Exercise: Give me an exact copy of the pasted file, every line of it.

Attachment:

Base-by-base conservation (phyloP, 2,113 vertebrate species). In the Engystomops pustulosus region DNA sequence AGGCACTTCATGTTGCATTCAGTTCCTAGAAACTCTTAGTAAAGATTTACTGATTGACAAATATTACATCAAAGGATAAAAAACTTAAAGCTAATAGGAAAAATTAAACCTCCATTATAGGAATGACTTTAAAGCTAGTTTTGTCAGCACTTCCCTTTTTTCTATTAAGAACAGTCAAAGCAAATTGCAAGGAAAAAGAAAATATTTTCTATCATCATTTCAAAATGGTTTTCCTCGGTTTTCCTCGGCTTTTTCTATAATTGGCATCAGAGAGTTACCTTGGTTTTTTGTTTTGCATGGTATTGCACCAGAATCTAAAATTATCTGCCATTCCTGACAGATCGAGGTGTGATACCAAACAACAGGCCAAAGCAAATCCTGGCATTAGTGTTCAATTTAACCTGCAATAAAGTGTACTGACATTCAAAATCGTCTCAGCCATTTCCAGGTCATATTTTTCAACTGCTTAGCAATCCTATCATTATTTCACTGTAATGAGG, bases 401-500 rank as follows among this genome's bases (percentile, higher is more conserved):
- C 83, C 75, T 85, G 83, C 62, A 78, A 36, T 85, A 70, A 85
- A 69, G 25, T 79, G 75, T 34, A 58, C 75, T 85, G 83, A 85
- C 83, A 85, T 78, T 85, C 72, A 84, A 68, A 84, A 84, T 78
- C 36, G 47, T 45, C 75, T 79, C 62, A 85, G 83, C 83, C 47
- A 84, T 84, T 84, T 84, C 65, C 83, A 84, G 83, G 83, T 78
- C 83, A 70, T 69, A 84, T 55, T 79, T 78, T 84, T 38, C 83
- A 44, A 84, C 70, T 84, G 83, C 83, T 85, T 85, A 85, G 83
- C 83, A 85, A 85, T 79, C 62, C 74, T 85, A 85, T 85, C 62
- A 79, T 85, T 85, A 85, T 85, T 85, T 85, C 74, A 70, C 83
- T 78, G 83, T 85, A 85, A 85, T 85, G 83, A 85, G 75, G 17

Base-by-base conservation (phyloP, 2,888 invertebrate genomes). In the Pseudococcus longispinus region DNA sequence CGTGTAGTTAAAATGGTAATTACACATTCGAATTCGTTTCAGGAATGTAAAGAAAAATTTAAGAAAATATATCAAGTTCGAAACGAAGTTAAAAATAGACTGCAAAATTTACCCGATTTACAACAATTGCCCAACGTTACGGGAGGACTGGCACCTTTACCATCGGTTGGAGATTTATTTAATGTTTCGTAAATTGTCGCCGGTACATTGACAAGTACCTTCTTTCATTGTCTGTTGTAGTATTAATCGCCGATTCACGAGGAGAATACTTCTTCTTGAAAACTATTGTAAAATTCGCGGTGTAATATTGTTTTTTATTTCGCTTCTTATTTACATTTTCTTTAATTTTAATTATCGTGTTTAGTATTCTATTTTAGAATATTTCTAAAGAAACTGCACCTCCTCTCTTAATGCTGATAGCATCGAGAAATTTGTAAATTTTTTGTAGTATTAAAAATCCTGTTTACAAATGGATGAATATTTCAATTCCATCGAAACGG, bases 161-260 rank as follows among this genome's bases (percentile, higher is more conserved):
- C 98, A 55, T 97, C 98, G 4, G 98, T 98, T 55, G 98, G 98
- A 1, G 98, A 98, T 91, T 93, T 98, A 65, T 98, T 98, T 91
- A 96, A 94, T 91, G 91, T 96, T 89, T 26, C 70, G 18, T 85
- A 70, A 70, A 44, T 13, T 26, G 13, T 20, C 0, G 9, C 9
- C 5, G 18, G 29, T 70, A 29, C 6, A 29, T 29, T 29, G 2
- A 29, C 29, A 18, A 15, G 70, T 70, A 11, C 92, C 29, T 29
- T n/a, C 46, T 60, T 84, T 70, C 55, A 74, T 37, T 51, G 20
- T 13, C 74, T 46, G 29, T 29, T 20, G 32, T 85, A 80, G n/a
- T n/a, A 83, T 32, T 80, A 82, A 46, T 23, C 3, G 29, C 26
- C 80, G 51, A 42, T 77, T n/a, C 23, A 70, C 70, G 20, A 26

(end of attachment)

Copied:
Base-by-base conservation (phyloP, 2,113 vertebrate species). In the Engystomops pustulosus region DNA sequence AGGCACTTCATGTTGCATTCAGTTCCTAGAAACTCTTAGTAAAGATTTACTGATTGACAAATATTACATCAAAGGATAAAAAACTTAAAGCTAATAGGAAAAATTAAACCTCCATTATAGGAATGACTTTAAAGCTAGTTTTGTCAGCACTTCCCTTTTTTCTATTAAGAACAGTCAAAGCAAATTGCAAGGAAAAAGAAAATATTTTCTATCATCATTTCAAAATGGTTTTCCTCGGTTTTCCTCGGCTTTTTCTATAATTGGCATCAGAGAGTTACCTTGGTTTTTTGTTTTGCATGGTATTGCACCAGAATCTAAAATTATCTGCCATTCCTGACAGATCGAGGTGTGATACCAAACAACAGGCCAAAGCAAATCCTGGCATTAGTGTTCAATTTAACCTGCAATAAAGTGTACTGACATTCAAAATCGTCTCAGCCATTTCCAGGTCATATTTTTCAACTGCTTAGCAATCCTATCATTATTTCACTGTAATGAGG, bases 401-500 rank as follows among this genome's bases (percentile, higher is more conserved):
- C 83, C 75, T 85, G 83, C 62, A 78, A 36, T 85, A 70, A 85
- A 69, G 25, T 79, G 75, T 34, A 58, C 75, T 85, G 83, A 85
- C 83, A 85, T 78, T 85, C 72, A 84, A 68, A 84, A 84, T 78
- C 36, G 47, T 45, C 75, T 79, C 62, A 85, G 83, C 83, C 47
- A 84, T 84, T 84, T 84, C 65, C 83, A 84, G 83, G 83, T 78
- C 83, A 70, T 69, A 84, T 55, T 79, T 78, T 84, T 38, C 83
- A 44, A 84, C 70, T 84, G 83, C 83, T 85, T 85, A 85, G 83
- C 83, A 85, A 85, T 79, C 62, C 74, T 85, A 85, T 85, C 62
- A 79, T 85, T 85, A 85, T 85, T 85, T 85, C 74, A 70, C 83
- T 78, G 83, T 85, A 85, A 85, T 85, G 83, A 85, G 75, G 17

Base-by-base conservation (phyloP, 2,888 invertebrate genomes). In the Pseudococcus longispinus region DNA sequence CGTGTAGTTAAAATGGTAATTACACATTCGAATTCGTTTCAGGAATGTAAAGAAAAATTTAAGAAAATATATCAAGTTCGAAACGAAGTTAAAAATAGACTGCAAAATTTACCCGATTTACAACAATTGCCCAACGTTACGGGAGGACTGGCACCTTTACCATCGGTTGGAGATTTATTTAATGTTTCGTAAATTGTCGCCGGTACATTGACAAGTACCTTCTTTCATTGTCTGTTGTAGTATTAATCGCCGATTCACGAGGAGAATACTTCTTCTTGAAAACTATTGTAAAATTCGCGGTGTAATATTGTTTTTTATTTCGCTTCTTATTTACATTTTCTTTAATTTTAATTATCGTGTTTAGTATTCTATTTTAGAATATTTCTAAAGAAACTGCACCTCCTCTCTTAATGCTGATAGCATCGAGAAATTTGTAAATTTTTTGTAGTATTAAAAATCCTGTTTACAAATGGATGAATATTTCAATTCCATCGAAACGG, bases 161-260 rank as follows among this genome's bases (percentile, higher is more conserved):
- C 98, A 55, T 97, C 98, G 4, G 98, T 98, T 55, G 98, G 98
- A 1, G 98, A 98, T 91, T 93, T 98, A 65, T 98, T 98, T 91
- A 96, A 94, T 91, G 91, T 96, T 89, T 26, C 70, G 18, T 85
- A 70, A 70, A 44, T 13, T 26, G 13, T 20, C 0, G 9, C 9
- C 5, G 18, G 29, T 70, A 29, C 6, A 29, T 29, T 29, G 2
- A 29, C 29, A 18, A 15, G 70, T 70, A 11, C 92, C 29, T 29
- T n/a, C 46, T 60, T 84, T 70, C 55, A 74, T 37, T 51, G 20
- T 13, C 74, T 46, G 29, T 29, T 20, G 32, T 85, A 80, G n/a
- T n/a, A 83, T 32, T 80, A 82, A 46, T 23, C 3, G 29, C 26
- C 80, G 51, A 42, T 77, T n/a, C 23, A 70, C 70, G 20, A 26